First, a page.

British banks are failing to keep pace with their international rivals after seeing their profits slip by more than a fifth, a report has found.
The UK’s banking giants have seen their combined profits drop by 22 per cent between last year and this year, while French lenders boosted their financial performance by 30 per cent, according to The Banker’s latest ranking of the Top 1000 banks.
The study said the British fall was driven by a “weak performance” from Barclays and Royal Bank of Scotland.
It also warned that the outlook for UK banks looked “even more uncertain” following the vote to leave the European Union.
It said that UK banks now provided 2.6 per cent of world banking profits, compared with 10% a decade ago, while China has seen its contribution soar, stepping up from 4 per cent to 32 per cent over the past ten years.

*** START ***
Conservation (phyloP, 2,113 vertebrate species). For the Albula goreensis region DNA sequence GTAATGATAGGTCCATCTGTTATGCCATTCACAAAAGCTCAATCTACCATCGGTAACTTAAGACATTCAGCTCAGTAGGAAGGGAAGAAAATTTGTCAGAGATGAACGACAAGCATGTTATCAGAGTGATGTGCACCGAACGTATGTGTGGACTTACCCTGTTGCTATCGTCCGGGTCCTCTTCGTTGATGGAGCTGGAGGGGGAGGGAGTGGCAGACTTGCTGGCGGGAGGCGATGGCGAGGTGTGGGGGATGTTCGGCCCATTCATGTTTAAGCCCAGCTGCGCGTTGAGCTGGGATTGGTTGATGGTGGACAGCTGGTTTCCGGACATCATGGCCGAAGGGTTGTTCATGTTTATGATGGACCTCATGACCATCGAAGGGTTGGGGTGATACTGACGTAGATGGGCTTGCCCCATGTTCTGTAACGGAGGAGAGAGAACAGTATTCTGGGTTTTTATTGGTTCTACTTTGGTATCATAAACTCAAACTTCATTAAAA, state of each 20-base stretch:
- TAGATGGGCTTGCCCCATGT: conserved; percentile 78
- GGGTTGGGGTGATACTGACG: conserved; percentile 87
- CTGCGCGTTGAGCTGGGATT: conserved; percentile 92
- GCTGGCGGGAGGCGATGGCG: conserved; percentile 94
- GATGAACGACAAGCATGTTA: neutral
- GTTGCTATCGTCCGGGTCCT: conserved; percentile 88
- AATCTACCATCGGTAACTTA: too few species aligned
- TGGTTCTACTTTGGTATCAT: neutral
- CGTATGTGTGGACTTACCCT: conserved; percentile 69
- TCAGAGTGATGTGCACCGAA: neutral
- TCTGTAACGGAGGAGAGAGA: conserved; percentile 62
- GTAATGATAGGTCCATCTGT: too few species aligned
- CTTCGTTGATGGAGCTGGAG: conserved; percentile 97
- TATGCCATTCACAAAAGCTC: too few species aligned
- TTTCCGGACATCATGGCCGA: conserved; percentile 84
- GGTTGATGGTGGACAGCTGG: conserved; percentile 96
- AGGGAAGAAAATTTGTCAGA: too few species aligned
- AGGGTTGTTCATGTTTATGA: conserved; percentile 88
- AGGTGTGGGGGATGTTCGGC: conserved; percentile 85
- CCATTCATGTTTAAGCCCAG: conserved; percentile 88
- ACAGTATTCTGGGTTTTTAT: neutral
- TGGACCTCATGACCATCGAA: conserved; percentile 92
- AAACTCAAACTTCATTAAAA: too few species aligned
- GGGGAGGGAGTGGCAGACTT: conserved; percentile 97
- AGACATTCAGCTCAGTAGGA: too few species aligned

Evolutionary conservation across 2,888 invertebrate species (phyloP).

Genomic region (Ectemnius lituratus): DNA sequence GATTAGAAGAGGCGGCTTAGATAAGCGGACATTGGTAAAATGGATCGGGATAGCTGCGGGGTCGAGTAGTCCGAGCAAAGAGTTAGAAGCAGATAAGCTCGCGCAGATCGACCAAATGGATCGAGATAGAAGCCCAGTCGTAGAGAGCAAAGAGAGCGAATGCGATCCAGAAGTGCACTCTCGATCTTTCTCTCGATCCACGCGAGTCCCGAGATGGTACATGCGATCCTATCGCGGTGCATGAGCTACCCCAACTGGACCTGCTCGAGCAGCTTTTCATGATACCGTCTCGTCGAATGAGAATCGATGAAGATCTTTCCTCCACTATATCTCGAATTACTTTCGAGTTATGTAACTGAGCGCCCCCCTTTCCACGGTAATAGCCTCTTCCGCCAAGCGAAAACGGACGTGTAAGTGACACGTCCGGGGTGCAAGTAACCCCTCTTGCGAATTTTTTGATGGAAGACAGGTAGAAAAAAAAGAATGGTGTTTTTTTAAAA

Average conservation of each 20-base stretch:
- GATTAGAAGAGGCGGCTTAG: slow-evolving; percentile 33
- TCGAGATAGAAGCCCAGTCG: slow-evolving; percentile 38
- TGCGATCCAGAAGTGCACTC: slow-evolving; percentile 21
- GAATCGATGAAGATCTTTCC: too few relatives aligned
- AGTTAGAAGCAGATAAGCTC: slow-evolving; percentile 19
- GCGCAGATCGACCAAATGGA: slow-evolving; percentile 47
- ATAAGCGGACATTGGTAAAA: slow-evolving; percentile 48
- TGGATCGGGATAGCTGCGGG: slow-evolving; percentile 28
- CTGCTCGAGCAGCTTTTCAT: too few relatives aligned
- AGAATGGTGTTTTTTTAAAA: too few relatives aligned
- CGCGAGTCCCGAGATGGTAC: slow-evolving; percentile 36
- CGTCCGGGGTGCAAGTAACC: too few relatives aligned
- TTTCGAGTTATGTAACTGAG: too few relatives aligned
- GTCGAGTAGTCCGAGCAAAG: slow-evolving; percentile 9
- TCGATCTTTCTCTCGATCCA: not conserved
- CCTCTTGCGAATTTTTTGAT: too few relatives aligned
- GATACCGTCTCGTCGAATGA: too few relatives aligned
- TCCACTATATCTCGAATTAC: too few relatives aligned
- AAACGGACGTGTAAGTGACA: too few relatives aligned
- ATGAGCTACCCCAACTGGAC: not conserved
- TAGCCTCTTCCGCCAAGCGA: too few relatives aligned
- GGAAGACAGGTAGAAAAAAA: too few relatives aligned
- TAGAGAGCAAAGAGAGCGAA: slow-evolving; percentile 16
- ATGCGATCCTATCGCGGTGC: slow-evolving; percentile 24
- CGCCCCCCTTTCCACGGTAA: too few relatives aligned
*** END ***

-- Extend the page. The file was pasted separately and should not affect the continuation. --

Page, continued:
Brian Caplen, editor of The Banker, said: “While the advent of challenger banks is a healthy sign, they are still very small. The real story of UK banks this year is restructuring, downsizing and falls in profits. They are much less significant in global terms than before the global financial crisis.”
The research revealed that HSBC, which was the world’s second largest bank 10 years ago, was now the only British bank in the global top 10, placing ninth.
RBS has now lost money for eight years on the trot, falling from third place in 2008 to 19th this year.
Barclays also slipped from 13th to 17th, while challenger banks Metro and Sainsbury’s Bank reached 969th and 803 respectively.
It added that losses at RBS and Standard Chartered, coupled with profit falls at Barclays and Lloyds, helped trigger the first drop in UK bank profits since 2013.
It comes on the back of a near 50 per cent rise between 2014 and last year.
However, German banks recorded the largest fall in Europe, with profits down 63 per cent, and China dominated the rankings based on tier one capital, holding the top two positions and four of the top five places.